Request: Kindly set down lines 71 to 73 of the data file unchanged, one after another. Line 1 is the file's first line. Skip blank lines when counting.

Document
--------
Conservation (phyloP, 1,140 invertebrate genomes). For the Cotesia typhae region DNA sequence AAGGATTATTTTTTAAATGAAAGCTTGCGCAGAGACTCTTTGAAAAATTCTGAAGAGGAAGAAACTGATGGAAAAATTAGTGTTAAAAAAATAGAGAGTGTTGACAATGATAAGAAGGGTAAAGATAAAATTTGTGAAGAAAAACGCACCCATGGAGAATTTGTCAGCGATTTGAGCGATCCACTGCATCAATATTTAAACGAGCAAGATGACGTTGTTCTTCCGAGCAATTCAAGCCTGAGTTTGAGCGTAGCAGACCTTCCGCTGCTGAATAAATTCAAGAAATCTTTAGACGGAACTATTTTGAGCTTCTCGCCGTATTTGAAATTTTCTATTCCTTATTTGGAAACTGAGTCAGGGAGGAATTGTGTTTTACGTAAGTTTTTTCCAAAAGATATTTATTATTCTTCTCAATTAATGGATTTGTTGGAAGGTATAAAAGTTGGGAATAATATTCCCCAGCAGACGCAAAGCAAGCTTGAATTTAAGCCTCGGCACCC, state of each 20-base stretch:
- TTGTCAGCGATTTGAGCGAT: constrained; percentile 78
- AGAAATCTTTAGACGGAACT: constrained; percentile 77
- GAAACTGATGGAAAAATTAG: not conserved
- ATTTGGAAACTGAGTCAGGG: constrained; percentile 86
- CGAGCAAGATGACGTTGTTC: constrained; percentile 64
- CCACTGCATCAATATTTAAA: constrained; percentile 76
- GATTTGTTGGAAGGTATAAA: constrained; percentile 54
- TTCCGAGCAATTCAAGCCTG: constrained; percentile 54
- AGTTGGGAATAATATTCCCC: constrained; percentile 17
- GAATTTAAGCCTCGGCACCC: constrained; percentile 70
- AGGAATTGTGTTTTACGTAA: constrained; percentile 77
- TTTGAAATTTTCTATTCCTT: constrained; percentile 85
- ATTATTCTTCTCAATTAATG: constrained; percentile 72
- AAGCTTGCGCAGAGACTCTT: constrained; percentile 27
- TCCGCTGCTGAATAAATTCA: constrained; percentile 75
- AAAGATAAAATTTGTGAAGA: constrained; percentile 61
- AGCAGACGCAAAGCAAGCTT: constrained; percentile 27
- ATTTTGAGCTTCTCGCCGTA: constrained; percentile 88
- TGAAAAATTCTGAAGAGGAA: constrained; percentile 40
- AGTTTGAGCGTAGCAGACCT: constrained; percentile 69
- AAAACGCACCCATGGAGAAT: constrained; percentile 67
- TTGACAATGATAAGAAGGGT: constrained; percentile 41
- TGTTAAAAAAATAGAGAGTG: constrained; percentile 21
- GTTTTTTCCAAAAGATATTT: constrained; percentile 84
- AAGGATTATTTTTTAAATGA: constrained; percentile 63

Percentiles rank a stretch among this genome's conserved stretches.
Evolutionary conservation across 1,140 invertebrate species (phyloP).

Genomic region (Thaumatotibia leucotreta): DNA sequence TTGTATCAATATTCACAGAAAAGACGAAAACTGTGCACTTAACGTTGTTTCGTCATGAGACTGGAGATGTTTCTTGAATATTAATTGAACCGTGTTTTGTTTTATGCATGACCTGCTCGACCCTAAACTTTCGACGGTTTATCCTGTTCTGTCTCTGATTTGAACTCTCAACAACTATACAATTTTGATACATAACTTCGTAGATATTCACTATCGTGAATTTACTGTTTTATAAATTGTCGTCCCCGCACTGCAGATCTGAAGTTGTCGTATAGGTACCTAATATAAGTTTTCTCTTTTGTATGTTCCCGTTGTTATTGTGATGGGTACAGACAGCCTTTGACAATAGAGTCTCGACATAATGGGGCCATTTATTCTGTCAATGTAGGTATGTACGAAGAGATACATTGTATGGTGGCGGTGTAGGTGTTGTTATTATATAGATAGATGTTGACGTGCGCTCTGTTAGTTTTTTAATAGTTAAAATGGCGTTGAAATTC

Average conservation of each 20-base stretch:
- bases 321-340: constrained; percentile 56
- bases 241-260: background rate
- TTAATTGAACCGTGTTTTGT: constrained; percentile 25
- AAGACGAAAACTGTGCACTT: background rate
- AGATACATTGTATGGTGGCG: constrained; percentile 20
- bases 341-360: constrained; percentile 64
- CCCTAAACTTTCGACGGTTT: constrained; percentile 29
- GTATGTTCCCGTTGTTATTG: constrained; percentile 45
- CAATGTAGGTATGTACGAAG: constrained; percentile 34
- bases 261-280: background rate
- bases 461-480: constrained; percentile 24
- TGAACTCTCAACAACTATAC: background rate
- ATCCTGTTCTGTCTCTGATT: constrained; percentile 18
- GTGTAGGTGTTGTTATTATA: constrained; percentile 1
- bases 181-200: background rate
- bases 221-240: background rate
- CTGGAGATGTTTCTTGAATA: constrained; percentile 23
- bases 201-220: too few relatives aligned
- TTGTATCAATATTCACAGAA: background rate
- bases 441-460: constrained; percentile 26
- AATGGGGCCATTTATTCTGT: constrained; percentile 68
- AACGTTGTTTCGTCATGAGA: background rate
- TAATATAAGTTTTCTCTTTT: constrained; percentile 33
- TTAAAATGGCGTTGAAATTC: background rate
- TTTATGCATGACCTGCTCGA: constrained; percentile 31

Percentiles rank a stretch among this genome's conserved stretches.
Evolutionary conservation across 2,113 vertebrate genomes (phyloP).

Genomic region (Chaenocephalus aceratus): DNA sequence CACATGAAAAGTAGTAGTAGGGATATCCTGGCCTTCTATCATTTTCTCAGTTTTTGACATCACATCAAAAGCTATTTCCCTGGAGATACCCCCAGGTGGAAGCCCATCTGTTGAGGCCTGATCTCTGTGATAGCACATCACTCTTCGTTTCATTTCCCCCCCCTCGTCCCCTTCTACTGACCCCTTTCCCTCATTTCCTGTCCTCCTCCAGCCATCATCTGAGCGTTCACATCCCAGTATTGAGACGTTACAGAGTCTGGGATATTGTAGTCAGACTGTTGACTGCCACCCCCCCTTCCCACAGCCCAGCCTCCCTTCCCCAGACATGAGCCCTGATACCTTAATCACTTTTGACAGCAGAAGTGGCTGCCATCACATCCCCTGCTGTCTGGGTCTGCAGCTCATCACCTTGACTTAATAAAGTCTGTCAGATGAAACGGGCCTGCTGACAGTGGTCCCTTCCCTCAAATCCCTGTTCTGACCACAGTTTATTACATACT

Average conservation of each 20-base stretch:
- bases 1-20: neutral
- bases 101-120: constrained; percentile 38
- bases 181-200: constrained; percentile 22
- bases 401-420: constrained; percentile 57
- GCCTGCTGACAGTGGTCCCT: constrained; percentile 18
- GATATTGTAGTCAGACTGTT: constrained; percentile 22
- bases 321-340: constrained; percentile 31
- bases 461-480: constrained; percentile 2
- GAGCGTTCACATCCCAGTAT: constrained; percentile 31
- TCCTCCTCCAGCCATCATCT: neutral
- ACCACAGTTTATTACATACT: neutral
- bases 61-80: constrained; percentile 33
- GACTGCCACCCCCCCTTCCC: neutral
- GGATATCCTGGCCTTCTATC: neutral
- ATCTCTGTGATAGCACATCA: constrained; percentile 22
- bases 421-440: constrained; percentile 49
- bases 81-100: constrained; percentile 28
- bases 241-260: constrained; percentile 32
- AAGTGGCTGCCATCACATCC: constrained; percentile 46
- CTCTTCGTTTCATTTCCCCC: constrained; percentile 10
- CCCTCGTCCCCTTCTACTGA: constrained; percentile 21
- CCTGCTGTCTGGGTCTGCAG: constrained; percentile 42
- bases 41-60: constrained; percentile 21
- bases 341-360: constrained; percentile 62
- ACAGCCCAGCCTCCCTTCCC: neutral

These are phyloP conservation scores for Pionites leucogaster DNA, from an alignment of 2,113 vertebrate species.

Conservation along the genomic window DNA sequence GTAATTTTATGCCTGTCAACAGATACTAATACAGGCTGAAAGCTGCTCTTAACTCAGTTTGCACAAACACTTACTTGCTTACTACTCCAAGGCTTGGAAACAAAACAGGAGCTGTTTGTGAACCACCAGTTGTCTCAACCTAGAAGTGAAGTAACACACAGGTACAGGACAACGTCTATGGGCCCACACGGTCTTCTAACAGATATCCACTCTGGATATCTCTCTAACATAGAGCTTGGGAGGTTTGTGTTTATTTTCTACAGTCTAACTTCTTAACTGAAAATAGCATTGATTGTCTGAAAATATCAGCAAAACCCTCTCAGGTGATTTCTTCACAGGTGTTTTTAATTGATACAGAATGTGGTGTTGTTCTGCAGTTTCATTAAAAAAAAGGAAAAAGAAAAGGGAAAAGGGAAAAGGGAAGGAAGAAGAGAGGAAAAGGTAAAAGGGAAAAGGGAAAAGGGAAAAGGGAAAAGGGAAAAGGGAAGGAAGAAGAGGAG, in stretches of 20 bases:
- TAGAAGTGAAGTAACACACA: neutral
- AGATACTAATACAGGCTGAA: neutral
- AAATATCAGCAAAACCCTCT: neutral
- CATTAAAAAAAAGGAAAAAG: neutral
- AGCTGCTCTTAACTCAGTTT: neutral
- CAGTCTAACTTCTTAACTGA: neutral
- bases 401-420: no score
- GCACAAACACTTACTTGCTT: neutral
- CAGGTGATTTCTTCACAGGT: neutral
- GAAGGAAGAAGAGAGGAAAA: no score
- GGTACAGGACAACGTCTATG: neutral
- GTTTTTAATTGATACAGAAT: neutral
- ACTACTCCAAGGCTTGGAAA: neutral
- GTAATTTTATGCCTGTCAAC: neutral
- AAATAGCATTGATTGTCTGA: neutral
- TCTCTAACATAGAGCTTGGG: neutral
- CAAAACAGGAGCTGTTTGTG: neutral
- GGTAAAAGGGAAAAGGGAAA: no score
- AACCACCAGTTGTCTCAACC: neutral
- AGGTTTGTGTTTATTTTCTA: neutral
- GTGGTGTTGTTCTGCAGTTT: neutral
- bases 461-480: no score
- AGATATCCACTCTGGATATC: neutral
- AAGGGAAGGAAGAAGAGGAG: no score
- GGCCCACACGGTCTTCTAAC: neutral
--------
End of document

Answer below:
- bases 61-80: constrained; percentile 33
- GACTGCCACCCCCCCTTCCC: neutral
- GGATATCCTGGCCTTCTATC: neutral